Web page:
Matsue Suitoro: The City of Water’s Lantern Festival

Normally, Matsue Castle is closed at night. However, for a time in autumn, the nighttime castle is open. This particular time of year makes for an experience unlike any other in Japan, because the grounds of the 400-year-old castle are illuminated with hundreds of handmade lanterns.

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Shimane Prefecture’s mascot, Shimanekko. 

This is Matsue Suitoro; a festival that takes place every weekend from late September to late October. Professional artists and locals alike create lanterns to display around the castle grounds, and special festival events allow visitors to experience the castle and the nearby Shiome-Nawate Street in once-a-year splendor.

The main events begin just inside the castle grounds. Despite the number of festival-goers, the effect of the soft lantern light in this historical site is nothing short of magical. Exploring the grounds and examining each lantern is like opening a treasure box; you don’t know what you’ll find, but it will be beautiful.

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One of the most unique things about Matsue Suitoro is the sheer variety of lantern designs. Simple-but-elegant lanterns made of hollowed bamboo sit alongside four-sided paper portraits illuminated from within.

On the lawn that stretches out just below the castle, lanterns designed by local school kids are on display. There’s also an area around here where visitors can try their hands at designing their own lanterns!

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When you finally reach the top of the hill, you have the option to climb higher still up the levels of Matsue Castle. This is the best place to get a view of the festival and the nightscape of the city.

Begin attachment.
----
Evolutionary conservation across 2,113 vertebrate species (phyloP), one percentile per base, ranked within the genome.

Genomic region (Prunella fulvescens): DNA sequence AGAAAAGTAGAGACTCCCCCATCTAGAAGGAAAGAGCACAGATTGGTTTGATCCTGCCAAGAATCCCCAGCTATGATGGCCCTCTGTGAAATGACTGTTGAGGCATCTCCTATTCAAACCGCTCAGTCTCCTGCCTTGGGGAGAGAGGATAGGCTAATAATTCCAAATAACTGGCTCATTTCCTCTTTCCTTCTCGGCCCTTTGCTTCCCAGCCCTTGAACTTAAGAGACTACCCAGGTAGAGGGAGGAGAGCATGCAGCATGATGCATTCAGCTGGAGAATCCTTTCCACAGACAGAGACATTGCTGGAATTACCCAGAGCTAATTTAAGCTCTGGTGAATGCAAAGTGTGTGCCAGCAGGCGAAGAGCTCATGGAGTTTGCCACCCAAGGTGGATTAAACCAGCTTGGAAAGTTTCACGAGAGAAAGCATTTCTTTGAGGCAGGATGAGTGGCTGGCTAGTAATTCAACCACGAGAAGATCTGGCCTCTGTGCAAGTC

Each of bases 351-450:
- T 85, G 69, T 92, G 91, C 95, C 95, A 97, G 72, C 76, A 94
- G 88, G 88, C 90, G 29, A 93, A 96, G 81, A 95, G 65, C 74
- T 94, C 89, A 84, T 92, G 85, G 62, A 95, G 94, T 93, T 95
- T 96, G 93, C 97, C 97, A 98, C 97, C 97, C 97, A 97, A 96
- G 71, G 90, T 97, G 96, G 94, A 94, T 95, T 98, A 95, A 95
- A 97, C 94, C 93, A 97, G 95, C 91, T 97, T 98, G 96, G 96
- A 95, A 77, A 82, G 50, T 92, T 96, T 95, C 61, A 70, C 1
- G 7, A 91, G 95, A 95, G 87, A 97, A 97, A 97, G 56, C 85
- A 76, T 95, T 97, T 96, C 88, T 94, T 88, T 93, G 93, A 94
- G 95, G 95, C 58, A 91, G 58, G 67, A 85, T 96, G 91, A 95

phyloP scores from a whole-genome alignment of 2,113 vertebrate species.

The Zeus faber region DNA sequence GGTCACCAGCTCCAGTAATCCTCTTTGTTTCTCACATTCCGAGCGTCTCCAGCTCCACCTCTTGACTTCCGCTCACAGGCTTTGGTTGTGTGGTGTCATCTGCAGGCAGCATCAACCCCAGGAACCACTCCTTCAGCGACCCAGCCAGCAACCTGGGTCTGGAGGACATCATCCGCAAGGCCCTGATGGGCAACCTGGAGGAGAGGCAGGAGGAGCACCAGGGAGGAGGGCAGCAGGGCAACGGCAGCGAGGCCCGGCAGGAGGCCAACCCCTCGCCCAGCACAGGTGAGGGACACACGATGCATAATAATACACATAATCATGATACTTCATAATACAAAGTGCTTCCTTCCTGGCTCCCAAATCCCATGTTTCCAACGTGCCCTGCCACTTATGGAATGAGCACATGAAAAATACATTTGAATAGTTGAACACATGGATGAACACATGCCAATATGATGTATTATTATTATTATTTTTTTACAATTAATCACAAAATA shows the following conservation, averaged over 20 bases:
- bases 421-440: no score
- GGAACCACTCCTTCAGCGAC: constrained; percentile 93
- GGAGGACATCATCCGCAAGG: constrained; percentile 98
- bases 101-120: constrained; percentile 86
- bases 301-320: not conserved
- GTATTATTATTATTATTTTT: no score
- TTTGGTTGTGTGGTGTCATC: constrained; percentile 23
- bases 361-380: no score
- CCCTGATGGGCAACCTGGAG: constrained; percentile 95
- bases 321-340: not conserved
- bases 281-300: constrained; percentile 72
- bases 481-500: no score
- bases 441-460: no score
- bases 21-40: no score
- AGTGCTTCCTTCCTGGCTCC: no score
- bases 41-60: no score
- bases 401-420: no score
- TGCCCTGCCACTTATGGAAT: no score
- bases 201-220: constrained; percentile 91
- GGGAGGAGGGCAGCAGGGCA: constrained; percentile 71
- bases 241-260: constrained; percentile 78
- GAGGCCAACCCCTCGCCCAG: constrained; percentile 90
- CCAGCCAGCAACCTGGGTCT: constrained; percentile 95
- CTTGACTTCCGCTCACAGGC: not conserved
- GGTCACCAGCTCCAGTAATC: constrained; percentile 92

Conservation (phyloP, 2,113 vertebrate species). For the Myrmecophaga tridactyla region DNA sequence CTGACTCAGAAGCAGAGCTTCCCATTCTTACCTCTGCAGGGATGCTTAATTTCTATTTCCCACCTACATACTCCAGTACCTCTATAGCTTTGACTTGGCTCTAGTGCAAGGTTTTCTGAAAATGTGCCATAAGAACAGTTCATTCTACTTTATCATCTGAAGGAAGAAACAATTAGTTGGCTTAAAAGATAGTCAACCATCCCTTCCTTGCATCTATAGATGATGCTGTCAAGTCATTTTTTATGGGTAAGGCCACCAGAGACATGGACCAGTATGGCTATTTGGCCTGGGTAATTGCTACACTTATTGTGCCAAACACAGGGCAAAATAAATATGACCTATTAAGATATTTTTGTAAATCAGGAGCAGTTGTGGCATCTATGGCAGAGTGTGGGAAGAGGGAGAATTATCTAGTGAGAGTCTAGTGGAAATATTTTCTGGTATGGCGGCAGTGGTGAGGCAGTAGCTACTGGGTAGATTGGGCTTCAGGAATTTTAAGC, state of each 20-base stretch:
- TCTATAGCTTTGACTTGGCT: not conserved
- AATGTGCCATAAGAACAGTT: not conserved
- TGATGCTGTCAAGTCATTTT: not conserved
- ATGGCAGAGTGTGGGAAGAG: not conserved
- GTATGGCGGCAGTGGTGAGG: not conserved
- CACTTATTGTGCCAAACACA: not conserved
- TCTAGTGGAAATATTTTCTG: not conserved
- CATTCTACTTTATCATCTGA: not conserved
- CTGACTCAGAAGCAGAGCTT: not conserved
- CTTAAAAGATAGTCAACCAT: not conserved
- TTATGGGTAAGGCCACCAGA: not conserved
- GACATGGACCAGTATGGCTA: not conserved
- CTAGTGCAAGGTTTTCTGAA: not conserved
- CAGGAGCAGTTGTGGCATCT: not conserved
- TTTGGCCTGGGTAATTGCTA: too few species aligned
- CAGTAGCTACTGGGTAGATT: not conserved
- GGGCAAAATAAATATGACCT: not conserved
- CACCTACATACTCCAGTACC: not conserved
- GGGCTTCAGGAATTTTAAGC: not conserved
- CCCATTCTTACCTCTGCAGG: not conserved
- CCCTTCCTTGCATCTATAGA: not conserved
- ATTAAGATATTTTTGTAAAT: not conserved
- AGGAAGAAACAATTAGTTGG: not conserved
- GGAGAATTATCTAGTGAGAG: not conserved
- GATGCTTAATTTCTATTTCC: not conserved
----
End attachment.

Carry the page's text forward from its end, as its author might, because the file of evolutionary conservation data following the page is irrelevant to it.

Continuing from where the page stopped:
Back at the bottom of the castle grounds, the festival continues. All along Shiome-Nawate Street, a place known for its historical buildings, more lanterns and light displays are set up along the old castle moat. You can enjoy these either by walking or by boat. The Horikawa Sightseeing Boats have a dock just in front of Matsue Castle. These small boats take guests on tours of Matsue’s old moats and canals all year round, but on the nights of Suitoro, they offer shorter night tours. The night tour will take you along Shiome-nawate Street so you can enjoy its lights from the water. Then it drops you off at the end of the street so that you can explore the sights there more fully.

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A former Samurai residence and the Matsue History Museum are two of the best-known buildings on Shiome-Nawate Street. For this reason, these buildings also decorate for Suitoro. Entrance to the samurai residence is free for the nights of Suitoro as is entrance to the front courtyard of the history museum. Unless you go inside Matsue Castle, entrance to the castle grounds is free as well!

This year was my second year attending Suitoro. It’s become a must-see event for me! I love exploring Matsue on a normal day, but the dreamy nights of the water lantern festival take me to a completely different city.

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